W. J. Herdman was the first to fill this new position, being elected thereto in the fall of 1859, and held the same for nine years, being elected his own successor several times.
C. H. Knapp was the next incumbent of the office, being elected at the regular election on 1867, and served the people in that capacity for six years.
W. H. Lynn was elected to the office of county superintendent of schools of Jersey county in the fall of 1873, and was re-elected in 1875, serving four years.
William H. Lynn was born in Cincinnati, Ohio, Dec. 14, 1836, his parents being Samuel and Frances W. (Wilson) Lynn. His early life was spent in Kentucky, where he received an academic education. In 1857 he, with his parents, came to Illinois, and served as a clerk one year in Carrollton. He then gave his attention to teaching, and was afterwards elected county superintendent of schools, and served as such four years. Politically he is a democrat.
Lott Pennington, the present incumbent of the office, was first elected in 1877, and has filled it ever since, being elected regularly his own successor, on the expiration of his term of office.
Lott Pennington, county superintendent of schools, is a native of New Jersey, born July 22, 1842. He is a son of James and Elizabeth (Richards) Pennington, the former a native of New Jersey, the latter born in Wales, but brought to this country in infancy. James Pennington was a farmer, and Lott was reared to agricultural pursuits. In 1857 he came to Illinois, and stopped first at Bunker Hill. He came soon after to Jerseyville. In 1860 he entered Mount Morris Seminary, and continued a student there three years. He then followed teaching during the winter, and farming during the summer seasons, in the vicinity of Jerseyville. In the fall of 1877 he was elected county superintendent, and was re-elected in 1882. He is well qualified for this responsible position, and his popularity is well attested by his re-election to the same. In Nov. 1863 Mr. Pennington was married to Rebecca Rue, a daughter of George S. and Ellen Rue. They have six children: George, Herbert, Birdie, Jesse, Frank and Edith.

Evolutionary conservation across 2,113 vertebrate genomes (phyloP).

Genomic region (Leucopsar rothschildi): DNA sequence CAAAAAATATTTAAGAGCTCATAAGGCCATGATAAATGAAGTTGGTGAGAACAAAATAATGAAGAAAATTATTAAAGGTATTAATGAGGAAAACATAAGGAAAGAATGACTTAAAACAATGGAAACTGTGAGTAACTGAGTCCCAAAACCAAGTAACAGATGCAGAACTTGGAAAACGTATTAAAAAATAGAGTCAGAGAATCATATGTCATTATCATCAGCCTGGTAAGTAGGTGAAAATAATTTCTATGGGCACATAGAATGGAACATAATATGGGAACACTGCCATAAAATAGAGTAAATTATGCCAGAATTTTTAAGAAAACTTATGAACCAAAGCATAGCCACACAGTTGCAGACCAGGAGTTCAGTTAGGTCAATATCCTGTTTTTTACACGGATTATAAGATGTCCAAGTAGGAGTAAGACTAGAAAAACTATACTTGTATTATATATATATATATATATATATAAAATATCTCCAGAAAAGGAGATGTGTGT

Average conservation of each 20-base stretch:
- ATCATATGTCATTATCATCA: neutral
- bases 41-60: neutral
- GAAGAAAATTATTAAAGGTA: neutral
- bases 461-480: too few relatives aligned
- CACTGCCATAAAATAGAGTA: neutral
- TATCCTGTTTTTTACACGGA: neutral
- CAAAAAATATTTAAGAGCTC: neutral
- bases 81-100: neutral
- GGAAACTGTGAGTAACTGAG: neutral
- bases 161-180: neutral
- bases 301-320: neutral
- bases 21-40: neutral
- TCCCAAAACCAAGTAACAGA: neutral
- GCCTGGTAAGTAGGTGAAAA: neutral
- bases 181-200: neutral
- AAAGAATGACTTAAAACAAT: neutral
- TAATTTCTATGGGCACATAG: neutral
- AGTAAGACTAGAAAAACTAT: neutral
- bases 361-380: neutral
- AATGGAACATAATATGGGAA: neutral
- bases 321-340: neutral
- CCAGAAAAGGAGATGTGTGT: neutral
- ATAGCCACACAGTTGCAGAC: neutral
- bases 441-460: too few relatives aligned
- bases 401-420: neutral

In the pioneer days in Jersey county, in common with all new countries, good schools were like “angels’ visits, few and far between;” and it was considered very fortunate, indeed, if any opportunity was offered for obtaining even the rudiments of a common school education. Some of the scattered settlements could not afford to employ a teacher, and were therefore compelled to do without, or send their children across the prairie or through the timber to some more fortunate settlement, where a school was in operation. Many instances are mentioned where children have been sent a distance of from three to six miles, walking the entire way morning and evening of each day, that they might avail themselves of the chance of acquiring knowledge, and thus fitting themselves for life’s duties.
How different now! In every township there are several schools in successful operation; competent teachers are employed, many of whom have spent years in fitting themselves for their vocation, and every convenience afforded for the education of the rising generation. In those early days a log cabin or shanty, probably 10 x 12 feet in size, was erected on some of the old settlers’ land. Frequently these huts had but one window, a small doorway cut through the logs at the most convenient place, while the furniture consisted of slab seats for the scholars and a three-legged stool and a hazel of hickory rod for the teacher. As for books, but few were needed, the less the better, as the teacher could get along the more readily.